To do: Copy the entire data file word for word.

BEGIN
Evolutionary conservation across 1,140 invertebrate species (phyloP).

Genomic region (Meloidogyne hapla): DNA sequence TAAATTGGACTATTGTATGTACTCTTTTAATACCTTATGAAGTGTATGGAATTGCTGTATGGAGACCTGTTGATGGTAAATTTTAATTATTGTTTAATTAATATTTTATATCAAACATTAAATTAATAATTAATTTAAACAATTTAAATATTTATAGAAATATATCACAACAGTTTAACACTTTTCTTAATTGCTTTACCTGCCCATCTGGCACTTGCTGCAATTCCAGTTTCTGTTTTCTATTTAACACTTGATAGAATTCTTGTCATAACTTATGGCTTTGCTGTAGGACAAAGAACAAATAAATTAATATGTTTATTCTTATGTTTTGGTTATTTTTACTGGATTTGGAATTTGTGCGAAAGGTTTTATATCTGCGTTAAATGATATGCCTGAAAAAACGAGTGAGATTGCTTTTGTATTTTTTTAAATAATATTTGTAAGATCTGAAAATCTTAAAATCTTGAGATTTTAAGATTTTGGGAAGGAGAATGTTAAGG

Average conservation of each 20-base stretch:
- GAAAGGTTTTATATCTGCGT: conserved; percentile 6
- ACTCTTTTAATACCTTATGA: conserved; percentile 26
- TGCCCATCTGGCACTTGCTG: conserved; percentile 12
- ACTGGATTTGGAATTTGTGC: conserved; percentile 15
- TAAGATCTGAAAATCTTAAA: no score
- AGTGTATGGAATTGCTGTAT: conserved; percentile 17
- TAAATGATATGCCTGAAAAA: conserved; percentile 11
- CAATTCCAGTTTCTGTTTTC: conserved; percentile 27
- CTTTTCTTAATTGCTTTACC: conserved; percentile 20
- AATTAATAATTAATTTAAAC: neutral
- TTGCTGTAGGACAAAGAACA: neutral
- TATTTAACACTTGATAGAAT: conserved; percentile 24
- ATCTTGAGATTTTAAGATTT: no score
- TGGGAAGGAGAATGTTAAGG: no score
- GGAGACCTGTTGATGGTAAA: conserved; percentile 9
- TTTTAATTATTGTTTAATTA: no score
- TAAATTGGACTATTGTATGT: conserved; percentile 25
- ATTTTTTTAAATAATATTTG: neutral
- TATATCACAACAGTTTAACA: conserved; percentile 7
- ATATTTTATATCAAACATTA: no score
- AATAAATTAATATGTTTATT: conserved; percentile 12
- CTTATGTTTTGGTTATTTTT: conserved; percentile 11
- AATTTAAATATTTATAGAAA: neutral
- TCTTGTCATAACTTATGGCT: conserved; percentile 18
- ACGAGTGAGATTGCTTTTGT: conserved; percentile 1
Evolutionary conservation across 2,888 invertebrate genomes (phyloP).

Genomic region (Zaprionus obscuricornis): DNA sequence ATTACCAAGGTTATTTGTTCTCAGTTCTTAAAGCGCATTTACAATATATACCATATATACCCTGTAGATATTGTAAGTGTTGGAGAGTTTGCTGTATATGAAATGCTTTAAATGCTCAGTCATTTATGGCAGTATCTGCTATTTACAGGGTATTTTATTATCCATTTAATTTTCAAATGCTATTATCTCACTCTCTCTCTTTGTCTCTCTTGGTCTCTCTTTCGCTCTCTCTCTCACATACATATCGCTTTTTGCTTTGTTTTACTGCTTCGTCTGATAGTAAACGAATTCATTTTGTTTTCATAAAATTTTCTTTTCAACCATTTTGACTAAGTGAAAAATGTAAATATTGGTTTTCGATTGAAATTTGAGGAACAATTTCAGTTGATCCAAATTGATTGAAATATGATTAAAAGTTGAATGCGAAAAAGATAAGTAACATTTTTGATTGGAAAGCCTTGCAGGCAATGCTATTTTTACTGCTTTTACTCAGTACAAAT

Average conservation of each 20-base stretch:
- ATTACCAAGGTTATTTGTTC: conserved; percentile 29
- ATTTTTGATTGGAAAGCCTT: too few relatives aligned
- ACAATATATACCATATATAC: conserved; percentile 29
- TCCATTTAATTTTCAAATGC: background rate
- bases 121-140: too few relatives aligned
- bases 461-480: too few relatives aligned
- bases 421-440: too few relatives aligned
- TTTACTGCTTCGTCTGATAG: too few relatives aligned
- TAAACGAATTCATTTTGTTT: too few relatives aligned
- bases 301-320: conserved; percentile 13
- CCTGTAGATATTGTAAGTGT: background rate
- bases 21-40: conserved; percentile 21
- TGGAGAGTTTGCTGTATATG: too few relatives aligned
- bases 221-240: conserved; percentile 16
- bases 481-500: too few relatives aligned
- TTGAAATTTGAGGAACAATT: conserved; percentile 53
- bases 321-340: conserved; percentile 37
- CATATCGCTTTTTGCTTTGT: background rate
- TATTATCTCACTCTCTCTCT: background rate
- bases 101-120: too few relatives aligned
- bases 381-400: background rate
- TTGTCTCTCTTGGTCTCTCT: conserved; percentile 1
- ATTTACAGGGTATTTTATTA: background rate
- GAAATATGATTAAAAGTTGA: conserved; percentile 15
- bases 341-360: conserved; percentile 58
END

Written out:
Evolutionary conservation across 1,140 invertebrate species (phyloP).

Genomic region (Meloidogyne hapla): DNA sequence TAAATTGGACTATTGTATGTACTCTTTTAATACCTTATGAAGTGTATGGAATTGCTGTATGGAGACCTGTTGATGGTAAATTTTAATTATTGTTTAATTAATATTTTATATCAAACATTAAATTAATAATTAATTTAAACAATTTAAATATTTATAGAAATATATCACAACAGTTTAACACTTTTCTTAATTGCTTTACCTGCCCATCTGGCACTTGCTGCAATTCCAGTTTCTGTTTTCTATTTAACACTTGATAGAATTCTTGTCATAACTTATGGCTTTGCTGTAGGACAAAGAACAAATAAATTAATATGTTTATTCTTATGTTTTGGTTATTTTTACTGGATTTGGAATTTGTGCGAAAGGTTTTATATCTGCGTTAAATGATATGCCTGAAAAAACGAGTGAGATTGCTTTTGTATTTTTTTAAATAATATTTGTAAGATCTGAAAATCTTAAAATCTTGAGATTTTAAGATTTTGGGAAGGAGAATGTTAAGG

Average conservation of each 20-base stretch:
- GAAAGGTTTTATATCTGCGT: conserved; percentile 6
- ACTCTTTTAATACCTTATGA: conserved; percentile 26
- TGCCCATCTGGCACTTGCTG: conserved; percentile 12
- ACTGGATTTGGAATTTGTGC: conserved; percentile 15
- TAAGATCTGAAAATCTTAAA: no score
- AGTGTATGGAATTGCTGTAT: conserved; percentile 17
- TAAATGATATGCCTGAAAAA: conserved; percentile 11
- CAATTCCAGTTTCTGTTTTC: conserved; percentile 27
- CTTTTCTTAATTGCTTTACC: conserved; percentile 20
- AATTAATAATTAATTTAAAC: neutral
- TTGCTGTAGGACAAAGAACA: neutral
- TATTTAACACTTGATAGAAT: conserved; percentile 24
- ATCTTGAGATTTTAAGATTT: no score
- TGGGAAGGAGAATGTTAAGG: no score
- GGAGACCTGTTGATGGTAAA: conserved; percentile 9
- TTTTAATTATTGTTTAATTA: no score
- TAAATTGGACTATTGTATGT: conserved; percentile 25
- ATTTTTTTAAATAATATTTG: neutral
- TATATCACAACAGTTTAACA: conserved; percentile 7
- ATATTTTATATCAAACATTA: no score
- AATAAATTAATATGTTTATT: conserved; percentile 12
- CTTATGTTTTGGTTATTTTT: conserved; percentile 11
- AATTTAAATATTTATAGAAA: neutral
- TCTTGTCATAACTTATGGCT: conserved; percentile 18
- ACGAGTGAGATTGCTTTTGT: conserved; percentile 1
Evolutionary conservation across 2,888 invertebrate genomes (phyloP).

Genomic region (Zaprionus obscuricornis): DNA sequence ATTACCAAGGTTATTTGTTCTCAGTTCTTAAAGCGCATTTACAATATATACCATATATACCCTGTAGATATTGTAAGTGTTGGAGAGTTTGCTGTATATGAAATGCTTTAAATGCTCAGTCATTTATGGCAGTATCTGCTATTTACAGGGTATTTTATTATCCATTTAATTTTCAAATGCTATTATCTCACTCTCTCTCTTTGTCTCTCTTGGTCTCTCTTTCGCTCTCTCTCTCACATACATATCGCTTTTTGCTTTGTTTTACTGCTTCGTCTGATAGTAAACGAATTCATTTTGTTTTCATAAAATTTTCTTTTCAACCATTTTGACTAAGTGAAAAATGTAAATATTGGTTTTCGATTGAAATTTGAGGAACAATTTCAGTTGATCCAAATTGATTGAAATATGATTAAAAGTTGAATGCGAAAAAGATAAGTAACATTTTTGATTGGAAAGCCTTGCAGGCAATGCTATTTTTACTGCTTTTACTCAGTACAAAT

Average conservation of each 20-base stretch:
- ATTACCAAGGTTATTTGTTC: conserved; percentile 29
- ATTTTTGATTGGAAAGCCTT: too few relatives aligned
- ACAATATATACCATATATAC: conserved; percentile 29
- TCCATTTAATTTTCAAATGC: background rate
- bases 121-140: too few relatives aligned
- bases 461-480: too few relatives aligned
- bases 421-440: too few relatives aligned
- TTTACTGCTTCGTCTGATAG: too few relatives aligned
- TAAACGAATTCATTTTGTTT: too few relatives aligned
- bases 301-320: conserved; percentile 13
- CCTGTAGATATTGTAAGTGT: background rate
- bases 21-40: conserved; percentile 21
- TGGAGAGTTTGCTGTATATG: too few relatives aligned
- bases 221-240: conserved; percentile 16
- bases 481-500: too few relatives aligned
- TTGAAATTTGAGGAACAATT: conserved; percentile 53
- bases 321-340: conserved; percentile 37
- CATATCGCTTTTTGCTTTGT: background rate
- TATTATCTCACTCTCTCTCT: background rate
- bases 101-120: too few relatives aligned
- bases 381-400: background rate
- TTGTCTCTCTTGGTCTCTCT: conserved; percentile 1
- ATTTACAGGGTATTTTATTA: background rate
- GAAATATGATTAAAAGTTGA: conserved; percentile 15
- bases 341-360: conserved; percentile 58